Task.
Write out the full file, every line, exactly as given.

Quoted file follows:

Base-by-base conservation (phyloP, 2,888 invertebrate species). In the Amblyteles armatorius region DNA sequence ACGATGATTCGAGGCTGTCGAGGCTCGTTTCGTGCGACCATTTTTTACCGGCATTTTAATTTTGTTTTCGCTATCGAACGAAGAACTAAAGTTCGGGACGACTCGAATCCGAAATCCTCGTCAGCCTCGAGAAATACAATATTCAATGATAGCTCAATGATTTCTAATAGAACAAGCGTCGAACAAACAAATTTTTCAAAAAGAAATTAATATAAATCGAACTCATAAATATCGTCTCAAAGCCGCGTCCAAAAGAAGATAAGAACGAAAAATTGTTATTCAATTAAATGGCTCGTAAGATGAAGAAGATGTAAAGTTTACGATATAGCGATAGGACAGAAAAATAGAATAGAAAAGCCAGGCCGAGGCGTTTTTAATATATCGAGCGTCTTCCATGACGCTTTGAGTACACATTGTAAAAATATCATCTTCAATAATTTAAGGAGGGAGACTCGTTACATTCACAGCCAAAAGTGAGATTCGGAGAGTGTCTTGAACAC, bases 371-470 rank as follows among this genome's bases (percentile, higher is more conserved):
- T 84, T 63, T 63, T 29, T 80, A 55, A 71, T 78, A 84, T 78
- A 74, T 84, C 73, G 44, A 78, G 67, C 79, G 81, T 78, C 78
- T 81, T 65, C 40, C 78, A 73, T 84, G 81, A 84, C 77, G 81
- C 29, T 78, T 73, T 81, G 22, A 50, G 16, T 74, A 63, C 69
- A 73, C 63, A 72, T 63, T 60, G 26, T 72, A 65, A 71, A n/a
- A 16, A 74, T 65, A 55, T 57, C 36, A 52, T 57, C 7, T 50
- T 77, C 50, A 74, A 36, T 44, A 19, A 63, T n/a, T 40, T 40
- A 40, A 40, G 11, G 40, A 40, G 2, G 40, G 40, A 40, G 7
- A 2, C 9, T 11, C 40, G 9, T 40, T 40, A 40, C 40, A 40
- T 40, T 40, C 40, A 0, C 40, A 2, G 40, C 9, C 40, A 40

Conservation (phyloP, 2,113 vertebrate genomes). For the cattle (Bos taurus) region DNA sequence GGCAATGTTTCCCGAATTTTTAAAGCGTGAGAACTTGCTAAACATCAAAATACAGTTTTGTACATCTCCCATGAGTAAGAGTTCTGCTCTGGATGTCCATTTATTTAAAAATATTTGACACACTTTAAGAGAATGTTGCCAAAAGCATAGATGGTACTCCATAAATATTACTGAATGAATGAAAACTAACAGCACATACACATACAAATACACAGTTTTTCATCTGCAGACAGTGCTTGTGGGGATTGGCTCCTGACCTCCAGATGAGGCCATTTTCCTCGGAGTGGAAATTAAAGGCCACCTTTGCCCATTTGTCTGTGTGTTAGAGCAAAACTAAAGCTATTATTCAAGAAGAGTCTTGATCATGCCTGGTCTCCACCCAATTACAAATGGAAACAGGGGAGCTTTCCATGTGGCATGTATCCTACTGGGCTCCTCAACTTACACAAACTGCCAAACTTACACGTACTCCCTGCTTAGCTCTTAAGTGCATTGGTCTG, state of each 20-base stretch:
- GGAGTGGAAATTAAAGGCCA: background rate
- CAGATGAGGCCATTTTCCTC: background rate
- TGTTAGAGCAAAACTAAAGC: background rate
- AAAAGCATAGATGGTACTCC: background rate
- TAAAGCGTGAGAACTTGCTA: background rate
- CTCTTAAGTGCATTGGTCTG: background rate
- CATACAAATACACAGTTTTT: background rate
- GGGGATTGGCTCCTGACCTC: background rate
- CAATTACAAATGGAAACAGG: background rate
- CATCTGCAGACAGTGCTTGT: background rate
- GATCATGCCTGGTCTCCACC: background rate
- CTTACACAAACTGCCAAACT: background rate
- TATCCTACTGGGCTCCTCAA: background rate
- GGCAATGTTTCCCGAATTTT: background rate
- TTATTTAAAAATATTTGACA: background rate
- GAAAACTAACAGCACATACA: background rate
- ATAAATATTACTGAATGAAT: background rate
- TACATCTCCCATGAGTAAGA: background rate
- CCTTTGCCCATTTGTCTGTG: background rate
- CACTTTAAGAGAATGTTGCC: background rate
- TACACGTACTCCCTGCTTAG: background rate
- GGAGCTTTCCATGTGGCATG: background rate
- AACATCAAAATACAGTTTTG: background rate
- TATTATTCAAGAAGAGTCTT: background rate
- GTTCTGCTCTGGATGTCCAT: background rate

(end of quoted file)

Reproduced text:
Base-by-base conservation (phyloP, 2,888 invertebrate species). In the Amblyteles armatorius region DNA sequence ACGATGATTCGAGGCTGTCGAGGCTCGTTTCGTGCGACCATTTTTTACCGGCATTTTAATTTTGTTTTCGCTATCGAACGAAGAACTAAAGTTCGGGACGACTCGAATCCGAAATCCTCGTCAGCCTCGAGAAATACAATATTCAATGATAGCTCAATGATTTCTAATAGAACAAGCGTCGAACAAACAAATTTTTCAAAAAGAAATTAATATAAATCGAACTCATAAATATCGTCTCAAAGCCGCGTCCAAAAGAAGATAAGAACGAAAAATTGTTATTCAATTAAATGGCTCGTAAGATGAAGAAGATGTAAAGTTTACGATATAGCGATAGGACAGAAAAATAGAATAGAAAAGCCAGGCCGAGGCGTTTTTAATATATCGAGCGTCTTCCATGACGCTTTGAGTACACATTGTAAAAATATCATCTTCAATAATTTAAGGAGGGAGACTCGTTACATTCACAGCCAAAAGTGAGATTCGGAGAGTGTCTTGAACAC, bases 371-470 rank as follows among this genome's bases (percentile, higher is more conserved):
- T 84, T 63, T 63, T 29, T 80, A 55, A 71, T 78, A 84, T 78
- A 74, T 84, C 73, G 44, A 78, G 67, C 79, G 81, T 78, C 78
- T 81, T 65, C 40, C 78, A 73, T 84, G 81, A 84, C 77, G 81
- C 29, T 78, T 73, T 81, G 22, A 50, G 16, T 74, A 63, C 69
- A 73, C 63, A 72, T 63, T 60, G 26, T 72, A 65, A 71, A n/a
- A 16, A 74, T 65, A 55, T 57, C 36, A 52, T 57, C 7, T 50
- T 77, C 50, A 74, A 36, T 44, A 19, A 63, T n/a, T 40, T 40
- A 40, A 40, G 11, G 40, A 40, G 2, G 40, G 40, A 40, G 7
- A 2, C 9, T 11, C 40, G 9, T 40, T 40, A 40, C 40, A 40
- T 40, T 40, C 40, A 0, C 40, A 2, G 40, C 9, C 40, A 40

Conservation (phyloP, 2,113 vertebrate genomes). For the cattle (Bos taurus) region DNA sequence GGCAATGTTTCCCGAATTTTTAAAGCGTGAGAACTTGCTAAACATCAAAATACAGTTTTGTACATCTCCCATGAGTAAGAGTTCTGCTCTGGATGTCCATTTATTTAAAAATATTTGACACACTTTAAGAGAATGTTGCCAAAAGCATAGATGGTACTCCATAAATATTACTGAATGAATGAAAACTAACAGCACATACACATACAAATACACAGTTTTTCATCTGCAGACAGTGCTTGTGGGGATTGGCTCCTGACCTCCAGATGAGGCCATTTTCCTCGGAGTGGAAATTAAAGGCCACCTTTGCCCATTTGTCTGTGTGTTAGAGCAAAACTAAAGCTATTATTCAAGAAGAGTCTTGATCATGCCTGGTCTCCACCCAATTACAAATGGAAACAGGGGAGCTTTCCATGTGGCATGTATCCTACTGGGCTCCTCAACTTACACAAACTGCCAAACTTACACGTACTCCCTGCTTAGCTCTTAAGTGCATTGGTCTG, state of each 20-base stretch:
- GGAGTGGAAATTAAAGGCCA: background rate
- CAGATGAGGCCATTTTCCTC: background rate
- TGTTAGAGCAAAACTAAAGC: background rate
- AAAAGCATAGATGGTACTCC: background rate
- TAAAGCGTGAGAACTTGCTA: background rate
- CTCTTAAGTGCATTGGTCTG: background rate
- CATACAAATACACAGTTTTT: background rate
- GGGGATTGGCTCCTGACCTC: background rate
- CAATTACAAATGGAAACAGG: background rate
- CATCTGCAGACAGTGCTTGT: background rate
- GATCATGCCTGGTCTCCACC: background rate
- CTTACACAAACTGCCAAACT: background rate
- TATCCTACTGGGCTCCTCAA: background rate
- GGCAATGTTTCCCGAATTTT: background rate
- TTATTTAAAAATATTTGACA: background rate
- GAAAACTAACAGCACATACA: background rate
- ATAAATATTACTGAATGAAT: background rate
- TACATCTCCCATGAGTAAGA: background rate
- CCTTTGCCCATTTGTCTGTG: background rate
- CACTTTAAGAGAATGTTGCC: background rate
- TACACGTACTCCCTGCTTAG: background rate
- GGAGCTTTCCATGTGGCATG: background rate
- AACATCAAAATACAGTTTTG: background rate
- TATTATTCAAGAAGAGTCTT: background rate
- GTTCTGCTCTGGATGTCCAT: background rate